Having hung on the cross, Christ then died on “Good Friday”. Taken from the cross and placed in a tomb, He remained there throughout the balance of Friday and through what is termed “Holy Saturday”, before emerging in glorious resurrection on the morning of the third day, “Easter Sunday”.
So the purpose of a Tenebrae service is to mark the beginning of Christ’s sufferings for the redemption of all mankind. Thus, the word “Tenebrae” is Latin for "darkness". The service itself is characterized by a succession of candles being extinguished until the worship center is left completely dark, thereby symbolizing how the light of the world was extinguished in death as a full and complete sacrifice for the sins of all men and women.
For me, the most significant part of the service is when the red drape on the cross is removed and replaced with a black one. That is powerful imagery.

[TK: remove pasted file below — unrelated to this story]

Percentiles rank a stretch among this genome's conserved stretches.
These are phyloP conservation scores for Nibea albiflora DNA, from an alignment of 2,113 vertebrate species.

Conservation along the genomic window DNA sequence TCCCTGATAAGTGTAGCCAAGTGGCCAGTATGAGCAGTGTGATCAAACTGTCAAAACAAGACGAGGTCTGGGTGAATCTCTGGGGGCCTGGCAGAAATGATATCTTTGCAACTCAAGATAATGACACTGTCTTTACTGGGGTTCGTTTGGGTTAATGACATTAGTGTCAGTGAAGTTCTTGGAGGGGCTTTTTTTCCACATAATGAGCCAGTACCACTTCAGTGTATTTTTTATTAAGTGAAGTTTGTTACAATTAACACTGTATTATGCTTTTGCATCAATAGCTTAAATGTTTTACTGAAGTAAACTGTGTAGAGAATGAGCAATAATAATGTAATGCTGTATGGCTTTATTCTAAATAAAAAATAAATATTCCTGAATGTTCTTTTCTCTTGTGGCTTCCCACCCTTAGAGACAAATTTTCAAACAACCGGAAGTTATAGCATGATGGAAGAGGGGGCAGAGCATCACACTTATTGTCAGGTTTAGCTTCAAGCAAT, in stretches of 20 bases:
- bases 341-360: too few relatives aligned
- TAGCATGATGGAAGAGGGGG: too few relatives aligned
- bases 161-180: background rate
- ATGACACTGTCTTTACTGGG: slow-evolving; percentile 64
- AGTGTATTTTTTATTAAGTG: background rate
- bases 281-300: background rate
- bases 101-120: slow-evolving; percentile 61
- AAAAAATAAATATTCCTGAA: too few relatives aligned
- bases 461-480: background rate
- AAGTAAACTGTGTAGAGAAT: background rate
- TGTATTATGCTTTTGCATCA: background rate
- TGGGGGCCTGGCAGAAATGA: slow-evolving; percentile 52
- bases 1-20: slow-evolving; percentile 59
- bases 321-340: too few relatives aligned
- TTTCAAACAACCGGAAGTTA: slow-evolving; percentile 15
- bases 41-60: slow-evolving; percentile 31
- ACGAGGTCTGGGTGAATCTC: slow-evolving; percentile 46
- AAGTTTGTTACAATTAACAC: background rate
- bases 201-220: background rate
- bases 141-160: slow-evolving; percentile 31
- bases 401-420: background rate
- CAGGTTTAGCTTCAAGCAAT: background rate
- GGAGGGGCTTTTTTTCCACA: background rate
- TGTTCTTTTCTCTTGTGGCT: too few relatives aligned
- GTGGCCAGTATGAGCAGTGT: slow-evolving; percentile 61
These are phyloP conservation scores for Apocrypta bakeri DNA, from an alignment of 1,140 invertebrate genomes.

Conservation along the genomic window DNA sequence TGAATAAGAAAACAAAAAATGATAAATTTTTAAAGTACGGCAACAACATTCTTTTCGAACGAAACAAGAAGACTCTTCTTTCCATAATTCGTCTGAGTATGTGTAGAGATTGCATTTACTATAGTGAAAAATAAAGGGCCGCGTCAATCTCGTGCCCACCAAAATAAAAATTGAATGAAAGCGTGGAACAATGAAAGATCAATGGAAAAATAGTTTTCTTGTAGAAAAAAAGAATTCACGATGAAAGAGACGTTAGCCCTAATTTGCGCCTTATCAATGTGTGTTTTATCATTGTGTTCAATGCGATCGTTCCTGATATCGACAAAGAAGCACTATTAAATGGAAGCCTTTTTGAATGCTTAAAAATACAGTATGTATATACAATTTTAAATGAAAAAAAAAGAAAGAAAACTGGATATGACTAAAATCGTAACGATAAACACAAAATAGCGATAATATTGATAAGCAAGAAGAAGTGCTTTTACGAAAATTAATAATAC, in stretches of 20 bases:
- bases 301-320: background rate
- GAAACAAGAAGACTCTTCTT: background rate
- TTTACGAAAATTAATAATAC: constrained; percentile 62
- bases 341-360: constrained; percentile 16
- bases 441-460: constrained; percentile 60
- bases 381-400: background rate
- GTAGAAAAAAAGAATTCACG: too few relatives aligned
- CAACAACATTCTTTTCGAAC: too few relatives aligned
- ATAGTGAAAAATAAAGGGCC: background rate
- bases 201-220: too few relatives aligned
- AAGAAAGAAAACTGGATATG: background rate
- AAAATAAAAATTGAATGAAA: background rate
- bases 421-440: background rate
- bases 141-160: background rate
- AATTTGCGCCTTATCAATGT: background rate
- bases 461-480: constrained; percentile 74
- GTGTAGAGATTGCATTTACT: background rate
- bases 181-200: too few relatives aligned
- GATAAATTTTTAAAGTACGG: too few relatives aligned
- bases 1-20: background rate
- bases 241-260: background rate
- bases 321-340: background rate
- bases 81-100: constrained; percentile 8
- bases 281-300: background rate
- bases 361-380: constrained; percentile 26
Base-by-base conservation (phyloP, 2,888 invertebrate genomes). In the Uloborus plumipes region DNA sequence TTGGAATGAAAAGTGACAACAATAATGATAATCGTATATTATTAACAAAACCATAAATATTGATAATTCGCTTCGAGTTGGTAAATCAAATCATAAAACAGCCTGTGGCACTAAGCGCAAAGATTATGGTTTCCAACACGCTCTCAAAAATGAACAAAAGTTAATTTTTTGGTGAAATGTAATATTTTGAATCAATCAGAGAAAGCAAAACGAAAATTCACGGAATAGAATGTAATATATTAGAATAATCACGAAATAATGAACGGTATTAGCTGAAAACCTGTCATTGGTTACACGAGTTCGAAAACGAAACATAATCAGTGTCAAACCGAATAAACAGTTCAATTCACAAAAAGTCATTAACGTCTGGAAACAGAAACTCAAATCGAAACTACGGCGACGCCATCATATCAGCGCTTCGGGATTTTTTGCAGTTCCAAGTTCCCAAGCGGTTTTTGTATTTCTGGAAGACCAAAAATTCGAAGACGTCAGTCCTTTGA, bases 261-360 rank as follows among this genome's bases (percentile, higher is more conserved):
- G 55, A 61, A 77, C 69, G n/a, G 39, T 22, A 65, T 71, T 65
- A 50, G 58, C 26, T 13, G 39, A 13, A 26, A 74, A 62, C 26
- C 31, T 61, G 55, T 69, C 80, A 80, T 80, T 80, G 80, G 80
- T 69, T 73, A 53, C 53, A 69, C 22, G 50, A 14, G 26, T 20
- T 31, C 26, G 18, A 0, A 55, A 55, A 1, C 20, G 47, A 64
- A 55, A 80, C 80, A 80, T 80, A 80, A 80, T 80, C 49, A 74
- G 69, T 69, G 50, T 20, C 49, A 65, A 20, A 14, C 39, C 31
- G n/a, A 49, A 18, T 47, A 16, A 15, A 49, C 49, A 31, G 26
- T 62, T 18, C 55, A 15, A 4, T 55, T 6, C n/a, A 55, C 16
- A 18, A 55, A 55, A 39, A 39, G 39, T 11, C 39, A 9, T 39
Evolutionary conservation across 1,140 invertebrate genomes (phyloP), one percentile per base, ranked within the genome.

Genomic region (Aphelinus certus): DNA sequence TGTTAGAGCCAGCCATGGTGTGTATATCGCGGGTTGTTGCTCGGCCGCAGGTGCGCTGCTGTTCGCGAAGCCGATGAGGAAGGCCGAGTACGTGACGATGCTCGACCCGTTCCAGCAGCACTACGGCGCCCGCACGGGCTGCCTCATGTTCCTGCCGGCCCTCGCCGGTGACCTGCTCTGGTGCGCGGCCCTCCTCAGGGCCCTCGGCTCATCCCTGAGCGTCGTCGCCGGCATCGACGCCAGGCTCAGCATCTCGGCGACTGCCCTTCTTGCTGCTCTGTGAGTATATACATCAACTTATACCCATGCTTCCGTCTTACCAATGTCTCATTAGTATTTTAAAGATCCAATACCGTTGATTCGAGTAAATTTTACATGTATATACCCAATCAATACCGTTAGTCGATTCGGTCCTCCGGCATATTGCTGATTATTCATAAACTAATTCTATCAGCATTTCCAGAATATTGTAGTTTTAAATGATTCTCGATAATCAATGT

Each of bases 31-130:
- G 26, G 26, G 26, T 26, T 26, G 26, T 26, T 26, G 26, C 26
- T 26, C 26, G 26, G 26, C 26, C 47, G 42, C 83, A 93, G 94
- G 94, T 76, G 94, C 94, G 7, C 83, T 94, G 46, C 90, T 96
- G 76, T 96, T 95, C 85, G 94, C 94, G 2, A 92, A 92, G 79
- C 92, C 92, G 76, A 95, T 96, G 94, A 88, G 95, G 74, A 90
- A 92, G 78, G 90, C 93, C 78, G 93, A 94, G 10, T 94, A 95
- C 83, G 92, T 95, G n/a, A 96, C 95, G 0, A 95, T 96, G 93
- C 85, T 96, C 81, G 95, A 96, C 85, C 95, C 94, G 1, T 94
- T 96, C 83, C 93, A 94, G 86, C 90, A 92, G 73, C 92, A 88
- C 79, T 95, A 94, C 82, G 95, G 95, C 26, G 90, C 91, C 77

Take a look at the four crosses below…
By “Maundy Thursday”, the same crowd who had hailed him as king now shouted “Crucify Him!” Thus the cross is draped in red. On “Good Friday”, the drape is changed to black, signifying Jesus’ death. And then, of course, on “Easter Sunday” morning, the drape becomes white, boldly declaring the resurrection of our Lord and Savior as well as His full and complete victory over sin, over death, and over Hell!
Think about it. When next we see Him, Our Lord and Savior will be wearing white! And He will snatch us away to be with Him in that place He has now gone to prepare for us! There will we be with Him forever!
No wonder the Apostle John was compelled to conclude his Apocalypse with these wonderful, wonderful words (Revelation 22:20 KJV): “Even so, come quickly Lord Jesus”!